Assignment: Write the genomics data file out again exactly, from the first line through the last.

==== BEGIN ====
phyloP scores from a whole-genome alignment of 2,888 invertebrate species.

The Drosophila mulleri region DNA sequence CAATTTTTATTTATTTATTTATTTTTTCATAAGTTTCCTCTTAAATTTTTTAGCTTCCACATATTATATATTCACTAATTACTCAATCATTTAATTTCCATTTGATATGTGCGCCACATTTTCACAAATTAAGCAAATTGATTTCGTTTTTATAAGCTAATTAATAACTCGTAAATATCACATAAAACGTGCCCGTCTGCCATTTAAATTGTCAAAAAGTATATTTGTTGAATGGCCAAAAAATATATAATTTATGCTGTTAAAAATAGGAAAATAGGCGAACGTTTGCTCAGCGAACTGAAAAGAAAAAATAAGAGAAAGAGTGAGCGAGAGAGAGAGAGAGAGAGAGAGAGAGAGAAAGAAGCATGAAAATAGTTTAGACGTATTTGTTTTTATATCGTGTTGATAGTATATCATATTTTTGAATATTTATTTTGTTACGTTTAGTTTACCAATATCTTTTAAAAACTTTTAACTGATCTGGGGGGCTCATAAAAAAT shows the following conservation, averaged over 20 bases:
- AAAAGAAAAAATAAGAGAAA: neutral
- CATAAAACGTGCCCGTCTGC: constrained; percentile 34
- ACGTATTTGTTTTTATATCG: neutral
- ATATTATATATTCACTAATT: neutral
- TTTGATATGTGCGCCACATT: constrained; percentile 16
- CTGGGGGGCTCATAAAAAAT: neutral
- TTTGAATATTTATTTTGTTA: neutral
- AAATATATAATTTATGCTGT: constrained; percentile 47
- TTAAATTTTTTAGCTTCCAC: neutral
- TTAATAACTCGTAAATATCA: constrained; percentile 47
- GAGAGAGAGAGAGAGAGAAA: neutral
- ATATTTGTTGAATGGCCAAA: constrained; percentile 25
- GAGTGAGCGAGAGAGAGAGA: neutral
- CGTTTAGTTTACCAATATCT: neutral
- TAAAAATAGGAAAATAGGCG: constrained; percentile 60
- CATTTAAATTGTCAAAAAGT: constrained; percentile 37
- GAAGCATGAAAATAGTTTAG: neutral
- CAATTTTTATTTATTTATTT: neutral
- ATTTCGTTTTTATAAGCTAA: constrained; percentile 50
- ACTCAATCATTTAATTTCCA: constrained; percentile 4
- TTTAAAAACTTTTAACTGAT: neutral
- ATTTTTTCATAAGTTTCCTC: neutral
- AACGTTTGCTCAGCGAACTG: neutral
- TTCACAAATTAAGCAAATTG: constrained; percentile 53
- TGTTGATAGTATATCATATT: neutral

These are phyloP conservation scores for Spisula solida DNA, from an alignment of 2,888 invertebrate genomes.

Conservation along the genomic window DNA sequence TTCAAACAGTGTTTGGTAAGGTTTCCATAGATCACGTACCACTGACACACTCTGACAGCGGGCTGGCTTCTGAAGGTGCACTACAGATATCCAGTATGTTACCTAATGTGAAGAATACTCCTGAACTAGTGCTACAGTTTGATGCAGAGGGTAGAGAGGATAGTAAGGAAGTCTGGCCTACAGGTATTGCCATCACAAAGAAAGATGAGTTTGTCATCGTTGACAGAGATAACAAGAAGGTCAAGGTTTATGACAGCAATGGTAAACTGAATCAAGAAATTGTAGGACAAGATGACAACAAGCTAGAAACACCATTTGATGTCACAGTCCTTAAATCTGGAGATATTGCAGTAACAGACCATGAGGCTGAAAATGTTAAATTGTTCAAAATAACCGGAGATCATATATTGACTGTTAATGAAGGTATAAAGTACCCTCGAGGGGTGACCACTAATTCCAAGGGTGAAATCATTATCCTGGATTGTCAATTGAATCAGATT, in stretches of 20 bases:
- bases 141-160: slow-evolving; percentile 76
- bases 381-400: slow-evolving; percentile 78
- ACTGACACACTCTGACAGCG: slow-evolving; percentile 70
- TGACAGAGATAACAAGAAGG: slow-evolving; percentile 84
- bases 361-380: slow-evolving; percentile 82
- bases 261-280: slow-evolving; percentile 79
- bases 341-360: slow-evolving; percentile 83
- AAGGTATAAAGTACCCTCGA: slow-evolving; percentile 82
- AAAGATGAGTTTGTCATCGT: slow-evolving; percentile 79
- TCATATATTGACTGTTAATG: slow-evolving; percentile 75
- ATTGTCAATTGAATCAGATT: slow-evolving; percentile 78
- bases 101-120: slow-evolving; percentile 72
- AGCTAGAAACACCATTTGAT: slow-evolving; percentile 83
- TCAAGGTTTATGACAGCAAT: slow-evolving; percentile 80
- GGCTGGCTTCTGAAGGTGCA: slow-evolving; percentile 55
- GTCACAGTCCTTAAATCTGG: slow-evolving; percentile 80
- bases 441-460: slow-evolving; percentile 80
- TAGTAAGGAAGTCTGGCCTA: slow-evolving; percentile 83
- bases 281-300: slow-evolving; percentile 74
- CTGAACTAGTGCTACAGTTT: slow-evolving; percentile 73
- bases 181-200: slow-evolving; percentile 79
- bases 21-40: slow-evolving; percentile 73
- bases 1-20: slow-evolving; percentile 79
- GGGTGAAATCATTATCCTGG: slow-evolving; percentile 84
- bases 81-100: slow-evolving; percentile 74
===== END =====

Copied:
phyloP scores from a whole-genome alignment of 2,888 invertebrate species.

The Drosophila mulleri region DNA sequence CAATTTTTATTTATTTATTTATTTTTTCATAAGTTTCCTCTTAAATTTTTTAGCTTCCACATATTATATATTCACTAATTACTCAATCATTTAATTTCCATTTGATATGTGCGCCACATTTTCACAAATTAAGCAAATTGATTTCGTTTTTATAAGCTAATTAATAACTCGTAAATATCACATAAAACGTGCCCGTCTGCCATTTAAATTGTCAAAAAGTATATTTGTTGAATGGCCAAAAAATATATAATTTATGCTGTTAAAAATAGGAAAATAGGCGAACGTTTGCTCAGCGAACTGAAAAGAAAAAATAAGAGAAAGAGTGAGCGAGAGAGAGAGAGAGAGAGAGAGAGAGAGAAAGAAGCATGAAAATAGTTTAGACGTATTTGTTTTTATATCGTGTTGATAGTATATCATATTTTTGAATATTTATTTTGTTACGTTTAGTTTACCAATATCTTTTAAAAACTTTTAACTGATCTGGGGGGCTCATAAAAAAT shows the following conservation, averaged over 20 bases:
- AAAAGAAAAAATAAGAGAAA: neutral
- CATAAAACGTGCCCGTCTGC: constrained; percentile 34
- ACGTATTTGTTTTTATATCG: neutral
- ATATTATATATTCACTAATT: neutral
- TTTGATATGTGCGCCACATT: constrained; percentile 16
- CTGGGGGGCTCATAAAAAAT: neutral
- TTTGAATATTTATTTTGTTA: neutral
- AAATATATAATTTATGCTGT: constrained; percentile 47
- TTAAATTTTTTAGCTTCCAC: neutral
- TTAATAACTCGTAAATATCA: constrained; percentile 47
- GAGAGAGAGAGAGAGAGAAA: neutral
- ATATTTGTTGAATGGCCAAA: constrained; percentile 25
- GAGTGAGCGAGAGAGAGAGA: neutral
- CGTTTAGTTTACCAATATCT: neutral
- TAAAAATAGGAAAATAGGCG: constrained; percentile 60
- CATTTAAATTGTCAAAAAGT: constrained; percentile 37
- GAAGCATGAAAATAGTTTAG: neutral
- CAATTTTTATTTATTTATTT: neutral
- ATTTCGTTTTTATAAGCTAA: constrained; percentile 50
- ACTCAATCATTTAATTTCCA: constrained; percentile 4
- TTTAAAAACTTTTAACTGAT: neutral
- ATTTTTTCATAAGTTTCCTC: neutral
- AACGTTTGCTCAGCGAACTG: neutral
- TTCACAAATTAAGCAAATTG: constrained; percentile 53
- TGTTGATAGTATATCATATT: neutral

These are phyloP conservation scores for Spisula solida DNA, from an alignment of 2,888 invertebrate genomes.

Conservation along the genomic window DNA sequence TTCAAACAGTGTTTGGTAAGGTTTCCATAGATCACGTACCACTGACACACTCTGACAGCGGGCTGGCTTCTGAAGGTGCACTACAGATATCCAGTATGTTACCTAATGTGAAGAATACTCCTGAACTAGTGCTACAGTTTGATGCAGAGGGTAGAGAGGATAGTAAGGAAGTCTGGCCTACAGGTATTGCCATCACAAAGAAAGATGAGTTTGTCATCGTTGACAGAGATAACAAGAAGGTCAAGGTTTATGACAGCAATGGTAAACTGAATCAAGAAATTGTAGGACAAGATGACAACAAGCTAGAAACACCATTTGATGTCACAGTCCTTAAATCTGGAGATATTGCAGTAACAGACCATGAGGCTGAAAATGTTAAATTGTTCAAAATAACCGGAGATCATATATTGACTGTTAATGAAGGTATAAAGTACCCTCGAGGGGTGACCACTAATTCCAAGGGTGAAATCATTATCCTGGATTGTCAATTGAATCAGATT, in stretches of 20 bases:
- bases 141-160: slow-evolving; percentile 76
- bases 381-400: slow-evolving; percentile 78
- ACTGACACACTCTGACAGCG: slow-evolving; percentile 70
- TGACAGAGATAACAAGAAGG: slow-evolving; percentile 84
- bases 361-380: slow-evolving; percentile 82
- bases 261-280: slow-evolving; percentile 79
- bases 341-360: slow-evolving; percentile 83
- AAGGTATAAAGTACCCTCGA: slow-evolving; percentile 82
- AAAGATGAGTTTGTCATCGT: slow-evolving; percentile 79
- TCATATATTGACTGTTAATG: slow-evolving; percentile 75
- ATTGTCAATTGAATCAGATT: slow-evolving; percentile 78
- bases 101-120: slow-evolving; percentile 72
- AGCTAGAAACACCATTTGAT: slow-evolving; percentile 83
- TCAAGGTTTATGACAGCAAT: slow-evolving; percentile 80
- GGCTGGCTTCTGAAGGTGCA: slow-evolving; percentile 55
- GTCACAGTCCTTAAATCTGG: slow-evolving; percentile 80
- bases 441-460: slow-evolving; percentile 80
- TAGTAAGGAAGTCTGGCCTA: slow-evolving; percentile 83
- bases 281-300: slow-evolving; percentile 74
- CTGAACTAGTGCTACAGTTT: slow-evolving; percentile 73
- bases 181-200: slow-evolving; percentile 79
- bases 21-40: slow-evolving; percentile 73
- bases 1-20: slow-evolving; percentile 79
- GGGTGAAATCATTATCCTGG: slow-evolving; percentile 84
- bases 81-100: slow-evolving; percentile 74